In recent years China is more and more becoming a country for Westerners attending not only tours as part of a tourist group but individual backpacking and low budget travelers as well as a becoming a country in which Chinese more and more use their chances to travel on their own. With a growing importance of this clientèle new youth hostels in the many cities are springing up like mushrooms while one even has the possibility to chose from several youth hostels at major travel destinations.
The youth hostels are often located in the city center, often in old hutong building or other special houses, like the youth hostel in Jiuzhaigou that was in an Tibetan style building.

Xiangzimen Youth Hostel in Xi’an
The entrance of Xiangzimen Youth Hostel in Xi’an leads into an old courtyard.

As they were mostly opened not too long ago, the interior is generally very modern and often much better than other low budget hotels. When looking at their mission statement, it is clear that many do not simply see themselves as a provider for chap accommodation but also as a service provider, sometimes offering bike rental, free movies and laundry service. However, some hostels were opened inside a larger hotel, so one floor of the hostel has rooms with more beds but these kind of youth hostels lack a bigger room for gathering. Youth hostels that have such a room sometimes even feature a free pool table like Chengdu’s Loft Hostel or the Xi’an Xiangzimen Hostel.

Loft Hostel in Chengdu
The Loft Hostel in Chengdu.

A lot of hostels also have free Internet available or charge only a small fee (Internet is generally cheap in China and a Net Bar (网吧, wǎngbā) down the street will only charge very moderate prices, anyway). Some youth hostels also feature a small library which can be quite useful because when being on tour with a backpack since one is happy about every item one does not need to carry. Sometimes one can also find some travel guides that are more detailed for the specific region and therefore much better than a book that covers the whole country.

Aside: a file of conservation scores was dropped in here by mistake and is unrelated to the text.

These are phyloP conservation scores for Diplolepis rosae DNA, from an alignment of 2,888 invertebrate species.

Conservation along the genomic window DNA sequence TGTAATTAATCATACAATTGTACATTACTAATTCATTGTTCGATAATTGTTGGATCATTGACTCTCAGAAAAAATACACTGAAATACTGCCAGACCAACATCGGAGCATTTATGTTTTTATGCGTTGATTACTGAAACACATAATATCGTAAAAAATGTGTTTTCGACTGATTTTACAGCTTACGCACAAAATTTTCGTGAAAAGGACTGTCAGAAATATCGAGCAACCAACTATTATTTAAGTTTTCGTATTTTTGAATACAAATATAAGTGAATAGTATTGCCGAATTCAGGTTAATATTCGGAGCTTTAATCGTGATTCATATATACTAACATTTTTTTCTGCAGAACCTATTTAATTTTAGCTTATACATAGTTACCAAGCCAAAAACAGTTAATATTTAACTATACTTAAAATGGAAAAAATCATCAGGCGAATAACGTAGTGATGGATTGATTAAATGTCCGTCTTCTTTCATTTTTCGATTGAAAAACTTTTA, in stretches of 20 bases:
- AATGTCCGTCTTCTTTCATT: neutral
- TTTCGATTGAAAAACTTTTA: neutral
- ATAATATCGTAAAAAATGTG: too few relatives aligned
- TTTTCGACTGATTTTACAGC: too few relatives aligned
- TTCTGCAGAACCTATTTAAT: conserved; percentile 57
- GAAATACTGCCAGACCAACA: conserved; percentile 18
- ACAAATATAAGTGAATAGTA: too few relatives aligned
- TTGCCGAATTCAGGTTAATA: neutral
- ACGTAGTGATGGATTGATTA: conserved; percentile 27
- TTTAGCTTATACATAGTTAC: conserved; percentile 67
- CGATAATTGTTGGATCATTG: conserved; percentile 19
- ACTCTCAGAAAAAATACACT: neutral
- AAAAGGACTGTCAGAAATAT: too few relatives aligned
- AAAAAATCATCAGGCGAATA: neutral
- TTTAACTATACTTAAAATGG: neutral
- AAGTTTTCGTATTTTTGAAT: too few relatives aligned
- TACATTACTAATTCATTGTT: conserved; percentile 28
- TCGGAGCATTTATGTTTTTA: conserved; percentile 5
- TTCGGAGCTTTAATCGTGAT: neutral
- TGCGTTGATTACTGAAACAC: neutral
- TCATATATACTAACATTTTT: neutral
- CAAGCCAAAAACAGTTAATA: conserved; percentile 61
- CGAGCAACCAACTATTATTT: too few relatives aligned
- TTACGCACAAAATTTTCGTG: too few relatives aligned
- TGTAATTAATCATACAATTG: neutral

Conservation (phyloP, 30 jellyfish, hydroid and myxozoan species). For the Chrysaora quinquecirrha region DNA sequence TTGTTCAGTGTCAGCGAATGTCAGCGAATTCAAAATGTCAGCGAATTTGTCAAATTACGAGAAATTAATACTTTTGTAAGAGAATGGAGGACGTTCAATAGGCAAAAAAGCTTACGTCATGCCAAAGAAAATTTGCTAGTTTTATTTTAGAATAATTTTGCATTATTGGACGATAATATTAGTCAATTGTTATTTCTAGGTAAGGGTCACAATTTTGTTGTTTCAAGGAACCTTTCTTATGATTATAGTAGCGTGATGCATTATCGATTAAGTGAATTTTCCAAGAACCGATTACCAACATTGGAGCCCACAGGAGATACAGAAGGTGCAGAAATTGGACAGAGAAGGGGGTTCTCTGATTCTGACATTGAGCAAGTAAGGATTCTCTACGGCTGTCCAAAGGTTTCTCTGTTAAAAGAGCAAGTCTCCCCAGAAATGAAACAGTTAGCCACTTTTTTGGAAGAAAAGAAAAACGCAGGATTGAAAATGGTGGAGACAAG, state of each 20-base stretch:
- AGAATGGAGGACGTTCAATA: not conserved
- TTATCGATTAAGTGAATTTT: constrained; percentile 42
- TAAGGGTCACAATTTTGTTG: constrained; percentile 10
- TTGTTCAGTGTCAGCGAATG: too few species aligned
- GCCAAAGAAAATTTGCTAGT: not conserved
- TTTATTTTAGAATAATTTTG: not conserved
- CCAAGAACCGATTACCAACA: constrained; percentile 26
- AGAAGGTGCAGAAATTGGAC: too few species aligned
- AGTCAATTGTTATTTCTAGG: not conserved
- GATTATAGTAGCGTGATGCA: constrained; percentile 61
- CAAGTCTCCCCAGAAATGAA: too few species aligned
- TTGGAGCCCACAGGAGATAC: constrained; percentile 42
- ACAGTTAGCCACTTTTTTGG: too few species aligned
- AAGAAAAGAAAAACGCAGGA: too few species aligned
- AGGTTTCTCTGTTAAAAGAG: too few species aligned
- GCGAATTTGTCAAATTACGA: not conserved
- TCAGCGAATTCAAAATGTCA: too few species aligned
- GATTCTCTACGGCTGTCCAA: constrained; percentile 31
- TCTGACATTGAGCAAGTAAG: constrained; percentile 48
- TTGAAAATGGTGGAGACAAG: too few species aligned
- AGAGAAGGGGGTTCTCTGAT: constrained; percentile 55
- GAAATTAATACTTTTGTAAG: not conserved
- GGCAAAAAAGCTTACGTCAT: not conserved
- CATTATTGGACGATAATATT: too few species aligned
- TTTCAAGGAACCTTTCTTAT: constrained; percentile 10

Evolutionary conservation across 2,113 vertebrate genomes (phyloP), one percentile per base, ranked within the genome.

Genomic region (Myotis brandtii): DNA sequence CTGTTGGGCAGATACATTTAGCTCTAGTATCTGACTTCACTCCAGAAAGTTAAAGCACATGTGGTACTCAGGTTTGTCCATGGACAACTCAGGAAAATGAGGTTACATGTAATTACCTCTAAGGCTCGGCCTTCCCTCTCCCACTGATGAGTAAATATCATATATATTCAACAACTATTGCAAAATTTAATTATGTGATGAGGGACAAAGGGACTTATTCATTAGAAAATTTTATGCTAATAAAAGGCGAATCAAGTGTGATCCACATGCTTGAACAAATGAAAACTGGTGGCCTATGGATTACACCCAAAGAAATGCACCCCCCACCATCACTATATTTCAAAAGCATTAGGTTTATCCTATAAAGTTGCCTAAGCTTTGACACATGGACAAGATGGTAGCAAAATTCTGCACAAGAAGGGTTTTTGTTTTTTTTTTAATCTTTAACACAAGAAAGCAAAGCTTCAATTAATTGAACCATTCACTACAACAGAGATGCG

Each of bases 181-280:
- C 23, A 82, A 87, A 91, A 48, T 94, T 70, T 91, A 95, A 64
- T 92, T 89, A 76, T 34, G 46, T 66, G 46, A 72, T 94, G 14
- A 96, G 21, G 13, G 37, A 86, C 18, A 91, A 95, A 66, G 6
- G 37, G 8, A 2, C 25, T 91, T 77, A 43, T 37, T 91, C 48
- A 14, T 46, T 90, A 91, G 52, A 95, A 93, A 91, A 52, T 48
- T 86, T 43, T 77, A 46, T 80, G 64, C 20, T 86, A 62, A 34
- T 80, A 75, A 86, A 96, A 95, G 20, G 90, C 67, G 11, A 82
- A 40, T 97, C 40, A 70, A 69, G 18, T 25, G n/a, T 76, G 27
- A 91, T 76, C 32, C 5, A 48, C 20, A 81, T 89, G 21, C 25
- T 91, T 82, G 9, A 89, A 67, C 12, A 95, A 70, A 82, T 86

If one seeks information about nearby tourist sites, the current weather condition or what local food is a no-miss, one can usually go to the front desk and gets some comprehensive information – no matter whether you speak Chinese or only speak English. Many hostels have maps available and tell you where to go and how to get there, it is very convenient to have the staff reserve bus, train or flight tickets and saves a the way to the station and waiting in line for quite a bit.
In some hostels we met highly motivated staff, in Chengdu we even happened to spend one evening having some beers with one of the staff members. She told us that it was her day off – she still came to the hostel because of “the atmosphere”. The atmosphere in Chinese youth hostels is indeed very special: There are a lot of international guests who are open to share their travel experiences, some Chinese tourists, many of them in a youth hostel for the first time. Most of the “first timers” were very impressed and some were considering to become a member of hostelling international (A membership card that is valid worldwide gets you an average discount of 5 yuan per night and cost 50 yuan).
Even it not a member, a bed in costs only about 25 to 40 yuan per night in a shared room. It can be fun to be in such a room because I was able to hook up with other travelers when I was on my own. Often the hostels also have single or double rooms that are more quiet – I have never came across a guy who snored as loud as one Chinese who shared a room with us in Jiuzhaigou.

Youth Hostel in Jiuzhaigou
Tibetan style youth hostel in Jiuzhaigou.

Looking for a hostel at the next stop is very easy and in the youth hostels usually the staff can recommend another youth hostel at the next city you are going to and make a reservation. To check for hostels online, there is the official web page of Hostelling International, but since many of the Chinese hostels are very new, they have not been added yet. The page of the page of YHA China offers a map and also links the newly opened hostels.
One bad thing about youth hostels in China: It’s often hard to find them, since they tend to hide their blue “HI” sign so I often had trouble getting to the hostel even with directions…

Kaiyue Youth Hostel in Qingdao
The Kaiyue Youth Hostel in Qingdao used to be a church building.

Last but not least is an (incomplete and unsorted) list of the youth hostels the I can recommend:

  • Chongqing Nanbin Lu: Tricky to find but very cheap rooms and friendly staff.
  • Teddy Bear Hotel, Mt. Emei: Friendly staff and conveniently located at the foot of Mt. Emei
  • Shanghai Mingtown Youth Hostel: Located right in the city near People’s Square
  • Qingdao Kaiyue Hostel: Located in an old church building
  • Lijiang Old Town: In one of the narrow streets of Lijiang’s ols town – on clear days one is supposed to the the snow covered Yulong Xueshan from the hostel.
  • Loft Hostel in Chengdu: Has a cool loft and the best staff I have met in Chinese youth hostels
  • Jiuzhaigou (郎介之家, phone 0837-7734818 or 0837-7734616): I did not expect to find a youth hostel there, not very much comfort, but it’s in a Tibetan style building and the owner and manager also makes some Tibetan style food.
  • Xiangzimen Hostel Xi’an: After getting a free pick-up from the train station the friendly staff welcomed us in this old but newly renovated Chinese house with a courtyard.